New chef to keep restaurant cooking

Chef: Michael Gettier takes the long and winding road to Peerce's Plantation.

March 20, 2000|By Rob Kasper | Rob Kasper,SUN STAFF

A vintage restaurant, Peerce's Plantation in Phoenix, has a new home-grown chef, Michael Gettier. The matchmaker was Michael Rork, chef and owner of the Town Dock restaurant in St. Michaels, who came across the Bay Bridge to help stop another landmark restaurant from going out of business.

On Gettier's first day at his new restaurant last week, he sat out on the patio with his new bosses and his pal Rork, soaking up the sunshine, taking in the view of the shimmering waters of Loch Raven Reservoir, telling tales of restaurant life. Gettier, 42, who grew up in Baltimore, told of the journey that had taken him to Peerce's.

The timing of Gettier's move to Peerce's was propitious because the chef had recently closed his own restaurant, the old Orchard Inn, a well-regarded but financially troubled 260-seat operation in Baltimore County. Peerce's Plantation, a 63-year-old, family-run enterprise that had grown from a fried chicken stand to one of the area's premier restaurants, has recently gone through rough times as well. Last October the restaurant filed for Chapter 11 bankruptcy protection, hours before a scheduled foreclosure auction. The restaurant has continued to operate. In an effort to get the place back on its feet, Rork agreed to help owner Peerce Lake search for a new chef.

Rork undertook the chef search as a favor "restaurateur to restaurateur" to Lake. But, he said, he also did it for himself. "I think of Busch's in Annapolis and Haussner's," Rork said, mentioning the names of some recently departed area restaurants, "and it makes me sad. I hate to see old restaurants close."

When Gettier learned that Rork was conducting the search, he rang up his old friend.

The two chefs had known each other since the late 1980s, when they were cooking up a storm, bringing national culinary honors to their respective hotels, Gettier at the Peabody Court in Mount Vernon, and Rork at Harbor Court in the Inner Harbor.

This week Gettier recalled the night years ago that Rork had bailed him out of a caviar crisis. "A guest had requested caviar," Gettier recalled, "and he wanted it right away. We didn't have any, so I called Michael and asked if he had any he could sell me. Michael said he was down to seven kinds of caviar, but he could spare some."

Rork said he was delighted when Gettier had called him expressing interest in the Peerce's job. "It was a win-win situation," Rork said. "Peerce's needed a good chef, and Michael was available. Michael can get good food on the table. And when that happens, good things will follow."

Gettier said that while he would probably make additions to the Peerce's menu, there are certain dishes he isn't going to change. "The rack of lamb with mustard and bread crumbs, the smoked salmon appetizer, the crab cakes, those are very popular and very well done," he said.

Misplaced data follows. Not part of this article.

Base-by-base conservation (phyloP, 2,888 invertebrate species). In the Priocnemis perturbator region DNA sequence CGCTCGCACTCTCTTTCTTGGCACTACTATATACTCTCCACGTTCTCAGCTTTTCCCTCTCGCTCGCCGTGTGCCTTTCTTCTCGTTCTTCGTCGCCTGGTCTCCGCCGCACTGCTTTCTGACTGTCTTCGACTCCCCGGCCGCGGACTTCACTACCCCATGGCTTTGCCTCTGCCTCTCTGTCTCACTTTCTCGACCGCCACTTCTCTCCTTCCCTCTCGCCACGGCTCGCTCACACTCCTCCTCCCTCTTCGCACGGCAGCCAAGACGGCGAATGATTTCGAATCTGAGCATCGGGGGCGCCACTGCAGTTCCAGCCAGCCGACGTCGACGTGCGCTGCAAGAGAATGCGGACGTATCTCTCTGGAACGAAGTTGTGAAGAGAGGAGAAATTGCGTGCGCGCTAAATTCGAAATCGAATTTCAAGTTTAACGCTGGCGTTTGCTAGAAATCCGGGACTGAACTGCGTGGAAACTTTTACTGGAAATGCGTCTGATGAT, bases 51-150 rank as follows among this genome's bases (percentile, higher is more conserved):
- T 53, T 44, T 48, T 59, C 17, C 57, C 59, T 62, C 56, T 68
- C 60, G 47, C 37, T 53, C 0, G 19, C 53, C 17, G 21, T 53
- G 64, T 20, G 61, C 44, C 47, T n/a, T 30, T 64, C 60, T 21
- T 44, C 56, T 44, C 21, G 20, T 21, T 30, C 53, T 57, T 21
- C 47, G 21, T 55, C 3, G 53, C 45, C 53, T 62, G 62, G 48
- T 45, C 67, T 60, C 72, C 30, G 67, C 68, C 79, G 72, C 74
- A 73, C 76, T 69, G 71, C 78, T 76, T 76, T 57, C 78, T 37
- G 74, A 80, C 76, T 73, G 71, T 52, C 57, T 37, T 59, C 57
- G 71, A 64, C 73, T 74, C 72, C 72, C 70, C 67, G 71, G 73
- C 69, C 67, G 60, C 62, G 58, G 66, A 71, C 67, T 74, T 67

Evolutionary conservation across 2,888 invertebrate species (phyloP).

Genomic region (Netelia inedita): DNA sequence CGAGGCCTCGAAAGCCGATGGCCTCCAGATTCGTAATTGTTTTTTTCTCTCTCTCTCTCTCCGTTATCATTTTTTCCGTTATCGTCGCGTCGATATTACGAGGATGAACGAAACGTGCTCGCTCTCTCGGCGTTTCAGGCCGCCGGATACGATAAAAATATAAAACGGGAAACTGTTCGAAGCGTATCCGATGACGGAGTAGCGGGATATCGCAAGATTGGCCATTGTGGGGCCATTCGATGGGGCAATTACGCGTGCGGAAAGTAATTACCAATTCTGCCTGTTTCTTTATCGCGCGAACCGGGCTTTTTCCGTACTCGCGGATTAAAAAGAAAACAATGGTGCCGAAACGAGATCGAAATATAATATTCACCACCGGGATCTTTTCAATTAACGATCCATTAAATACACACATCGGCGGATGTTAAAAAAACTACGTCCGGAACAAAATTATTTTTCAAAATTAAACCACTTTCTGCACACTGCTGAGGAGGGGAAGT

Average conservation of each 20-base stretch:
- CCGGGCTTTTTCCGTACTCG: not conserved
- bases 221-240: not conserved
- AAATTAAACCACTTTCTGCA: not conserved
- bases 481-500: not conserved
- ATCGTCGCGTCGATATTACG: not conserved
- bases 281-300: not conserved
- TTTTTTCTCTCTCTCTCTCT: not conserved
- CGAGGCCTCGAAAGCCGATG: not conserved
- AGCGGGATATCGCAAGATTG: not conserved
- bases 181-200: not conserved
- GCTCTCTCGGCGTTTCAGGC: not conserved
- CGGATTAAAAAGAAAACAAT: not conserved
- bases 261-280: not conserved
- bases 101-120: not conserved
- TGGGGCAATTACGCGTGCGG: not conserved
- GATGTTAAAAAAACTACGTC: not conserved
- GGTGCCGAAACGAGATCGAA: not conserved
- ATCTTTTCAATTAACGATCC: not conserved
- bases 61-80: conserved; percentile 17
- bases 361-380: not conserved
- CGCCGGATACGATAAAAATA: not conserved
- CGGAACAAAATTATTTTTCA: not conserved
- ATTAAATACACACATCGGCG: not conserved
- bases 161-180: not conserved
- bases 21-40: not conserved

"My role is not to come in and make sweeping changes," said Gettier, who is executive chef. "My role is to come in and help restore the luster."

Duff Lake and Peerce Lake Jr., sons of the owner, are staying on as assistant chefs, said Sandy Kautz, operations manager of the restaurant. Marti Lake Campanella, daughter of the owner, will continue to oversee catering.

Instead of saying that he was going to cook "French food" at Peerce's, Gettier preferred to say he was bringing a "French approach to cooking." He elaborated, saying the French approach "is a way you apply heat to food. You use leeks and onions and garlic, and lighter sauces and incredibly fresh ingredients."

It is a style of cooking he learned as a student at La Varenne in Paris back in the 1980s. "We cooked a lot. We ate what we cooked. Then we sat down with the chef and talked about what we cooked. There was a lot of concern if there was a touch too much salt in the cheese souffle." Nowadays students in American culinary schools seem to be missing this "touch and taste" part of the training, Gettier said.

Before he went to Paris, Gettier went to Roanoke College in Salem, Va. Before that he went to high school at St. Paul's in Baltimore County. During his time in high school he visited Peerce's Plantation, after his high school prom.

"It was either my junior or senior prom, I can't remember which one," Gettier said. "I think I also came here once or twice as a kid, with my grandparents. It was probably on a Sunday. I was dressed up."

He noted that prom season, along with Kentucky Derby Day, Mother's Day, Father's Day and other big business days, would soon be upon the restaurant. So after the gab session broke up, Gettier got to work. He walked around with Tom Flynn, a veteran Peerce's waiter, and made himself familiar with the nooks and crannies of the quirky, sprawling restaurant.

Recalling the place he visited as a boy, the chef remembered a restaurant "that was everybody's favorite." Lately several of these old favorites have died. But this one, it seems, has found a breath of new life.

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